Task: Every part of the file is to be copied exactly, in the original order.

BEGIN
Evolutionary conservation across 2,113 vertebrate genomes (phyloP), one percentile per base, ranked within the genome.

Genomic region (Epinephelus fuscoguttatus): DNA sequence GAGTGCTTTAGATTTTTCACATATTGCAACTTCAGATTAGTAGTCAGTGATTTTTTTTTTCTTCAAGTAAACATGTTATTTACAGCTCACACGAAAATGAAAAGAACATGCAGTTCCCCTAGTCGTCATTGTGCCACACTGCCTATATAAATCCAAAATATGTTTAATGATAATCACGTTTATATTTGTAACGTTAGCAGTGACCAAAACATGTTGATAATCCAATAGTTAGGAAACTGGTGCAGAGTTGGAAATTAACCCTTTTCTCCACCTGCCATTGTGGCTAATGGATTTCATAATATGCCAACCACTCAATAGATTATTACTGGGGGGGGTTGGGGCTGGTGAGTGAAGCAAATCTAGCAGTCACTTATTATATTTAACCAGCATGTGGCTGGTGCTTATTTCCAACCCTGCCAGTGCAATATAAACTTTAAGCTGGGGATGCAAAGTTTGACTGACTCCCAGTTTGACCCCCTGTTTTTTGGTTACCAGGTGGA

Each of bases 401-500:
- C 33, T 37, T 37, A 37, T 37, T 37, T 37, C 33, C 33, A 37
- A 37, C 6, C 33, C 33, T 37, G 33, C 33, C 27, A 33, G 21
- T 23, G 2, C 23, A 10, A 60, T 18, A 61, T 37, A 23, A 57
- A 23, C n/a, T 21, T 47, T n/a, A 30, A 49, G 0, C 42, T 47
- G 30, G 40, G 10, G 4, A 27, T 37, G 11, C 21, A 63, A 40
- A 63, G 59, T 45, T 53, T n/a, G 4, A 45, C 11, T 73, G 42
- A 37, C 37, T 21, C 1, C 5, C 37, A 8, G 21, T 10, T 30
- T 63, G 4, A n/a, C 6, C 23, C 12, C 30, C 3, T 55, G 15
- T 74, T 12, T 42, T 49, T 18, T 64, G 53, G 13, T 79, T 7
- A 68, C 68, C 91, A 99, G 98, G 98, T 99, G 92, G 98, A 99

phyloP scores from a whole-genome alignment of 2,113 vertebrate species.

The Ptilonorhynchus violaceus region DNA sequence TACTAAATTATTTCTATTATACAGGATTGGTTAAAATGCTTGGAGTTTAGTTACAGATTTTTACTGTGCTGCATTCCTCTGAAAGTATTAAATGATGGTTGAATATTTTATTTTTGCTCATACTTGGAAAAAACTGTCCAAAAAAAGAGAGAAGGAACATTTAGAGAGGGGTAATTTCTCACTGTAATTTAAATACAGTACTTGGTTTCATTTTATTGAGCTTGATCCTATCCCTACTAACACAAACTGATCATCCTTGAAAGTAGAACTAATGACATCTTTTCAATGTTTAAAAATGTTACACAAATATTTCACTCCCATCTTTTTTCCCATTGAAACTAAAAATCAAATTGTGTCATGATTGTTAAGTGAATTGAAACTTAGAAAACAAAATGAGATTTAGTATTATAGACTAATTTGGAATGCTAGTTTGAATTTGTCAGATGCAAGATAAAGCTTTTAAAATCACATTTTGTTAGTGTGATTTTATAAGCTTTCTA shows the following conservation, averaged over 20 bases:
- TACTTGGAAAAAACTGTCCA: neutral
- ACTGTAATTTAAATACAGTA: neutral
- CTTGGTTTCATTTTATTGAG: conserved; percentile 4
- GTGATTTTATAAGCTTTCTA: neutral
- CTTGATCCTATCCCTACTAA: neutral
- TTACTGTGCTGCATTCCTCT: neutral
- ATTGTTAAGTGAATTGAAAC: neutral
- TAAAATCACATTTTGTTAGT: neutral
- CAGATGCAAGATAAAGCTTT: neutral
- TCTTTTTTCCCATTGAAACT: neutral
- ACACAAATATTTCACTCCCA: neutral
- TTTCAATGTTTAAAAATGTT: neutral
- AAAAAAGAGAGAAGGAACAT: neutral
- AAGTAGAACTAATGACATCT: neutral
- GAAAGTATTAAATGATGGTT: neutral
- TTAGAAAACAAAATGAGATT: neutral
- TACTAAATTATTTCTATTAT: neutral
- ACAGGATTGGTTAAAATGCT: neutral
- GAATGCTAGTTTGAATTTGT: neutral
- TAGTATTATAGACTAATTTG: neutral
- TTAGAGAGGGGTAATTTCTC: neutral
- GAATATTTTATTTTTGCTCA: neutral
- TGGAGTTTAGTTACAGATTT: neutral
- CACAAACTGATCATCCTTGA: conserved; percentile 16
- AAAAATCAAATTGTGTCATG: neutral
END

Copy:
Evolutionary conservation across 2,113 vertebrate genomes (phyloP), one percentile per base, ranked within the genome.

Genomic region (Epinephelus fuscoguttatus): DNA sequence GAGTGCTTTAGATTTTTCACATATTGCAACTTCAGATTAGTAGTCAGTGATTTTTTTTTTCTTCAAGTAAACATGTTATTTACAGCTCACACGAAAATGAAAAGAACATGCAGTTCCCCTAGTCGTCATTGTGCCACACTGCCTATATAAATCCAAAATATGTTTAATGATAATCACGTTTATATTTGTAACGTTAGCAGTGACCAAAACATGTTGATAATCCAATAGTTAGGAAACTGGTGCAGAGTTGGAAATTAACCCTTTTCTCCACCTGCCATTGTGGCTAATGGATTTCATAATATGCCAACCACTCAATAGATTATTACTGGGGGGGGTTGGGGCTGGTGAGTGAAGCAAATCTAGCAGTCACTTATTATATTTAACCAGCATGTGGCTGGTGCTTATTTCCAACCCTGCCAGTGCAATATAAACTTTAAGCTGGGGATGCAAAGTTTGACTGACTCCCAGTTTGACCCCCTGTTTTTTGGTTACCAGGTGGA

Each of bases 401-500:
- C 33, T 37, T 37, A 37, T 37, T 37, T 37, C 33, C 33, A 37
- A 37, C 6, C 33, C 33, T 37, G 33, C 33, C 27, A 33, G 21
- T 23, G 2, C 23, A 10, A 60, T 18, A 61, T 37, A 23, A 57
- A 23, C n/a, T 21, T 47, T n/a, A 30, A 49, G 0, C 42, T 47
- G 30, G 40, G 10, G 4, A 27, T 37, G 11, C 21, A 63, A 40
- A 63, G 59, T 45, T 53, T n/a, G 4, A 45, C 11, T 73, G 42
- A 37, C 37, T 21, C 1, C 5, C 37, A 8, G 21, T 10, T 30
- T 63, G 4, A n/a, C 6, C 23, C 12, C 30, C 3, T 55, G 15
- T 74, T 12, T 42, T 49, T 18, T 64, G 53, G 13, T 79, T 7
- A 68, C 68, C 91, A 99, G 98, G 98, T 99, G 92, G 98, A 99

phyloP scores from a whole-genome alignment of 2,113 vertebrate species.

The Ptilonorhynchus violaceus region DNA sequence TACTAAATTATTTCTATTATACAGGATTGGTTAAAATGCTTGGAGTTTAGTTACAGATTTTTACTGTGCTGCATTCCTCTGAAAGTATTAAATGATGGTTGAATATTTTATTTTTGCTCATACTTGGAAAAAACTGTCCAAAAAAAGAGAGAAGGAACATTTAGAGAGGGGTAATTTCTCACTGTAATTTAAATACAGTACTTGGTTTCATTTTATTGAGCTTGATCCTATCCCTACTAACACAAACTGATCATCCTTGAAAGTAGAACTAATGACATCTTTTCAATGTTTAAAAATGTTACACAAATATTTCACTCCCATCTTTTTTCCCATTGAAACTAAAAATCAAATTGTGTCATGATTGTTAAGTGAATTGAAACTTAGAAAACAAAATGAGATTTAGTATTATAGACTAATTTGGAATGCTAGTTTGAATTTGTCAGATGCAAGATAAAGCTTTTAAAATCACATTTTGTTAGTGTGATTTTATAAGCTTTCTA shows the following conservation, averaged over 20 bases:
- TACTTGGAAAAAACTGTCCA: neutral
- ACTGTAATTTAAATACAGTA: neutral
- CTTGGTTTCATTTTATTGAG: conserved; percentile 4
- GTGATTTTATAAGCTTTCTA: neutral
- CTTGATCCTATCCCTACTAA: neutral
- TTACTGTGCTGCATTCCTCT: neutral
- ATTGTTAAGTGAATTGAAAC: neutral
- TAAAATCACATTTTGTTAGT: neutral
- CAGATGCAAGATAAAGCTTT: neutral
- TCTTTTTTCCCATTGAAACT: neutral
- ACACAAATATTTCACTCCCA: neutral
- TTTCAATGTTTAAAAATGTT: neutral
- AAAAAAGAGAGAAGGAACAT: neutral
- AAGTAGAACTAATGACATCT: neutral
- GAAAGTATTAAATGATGGTT: neutral
- TTAGAAAACAAAATGAGATT: neutral
- TACTAAATTATTTCTATTAT: neutral
- ACAGGATTGGTTAAAATGCT: neutral
- GAATGCTAGTTTGAATTTGT: neutral
- TAGTATTATAGACTAATTTG: neutral
- TTAGAGAGGGGTAATTTCTC: neutral
- GAATATTTTATTTTTGCTCA: neutral
- TGGAGTTTAGTTACAGATTT: neutral
- CACAAACTGATCATCCTTGA: conserved; percentile 16
- AAAAATCAAATTGTGTCATG: neutral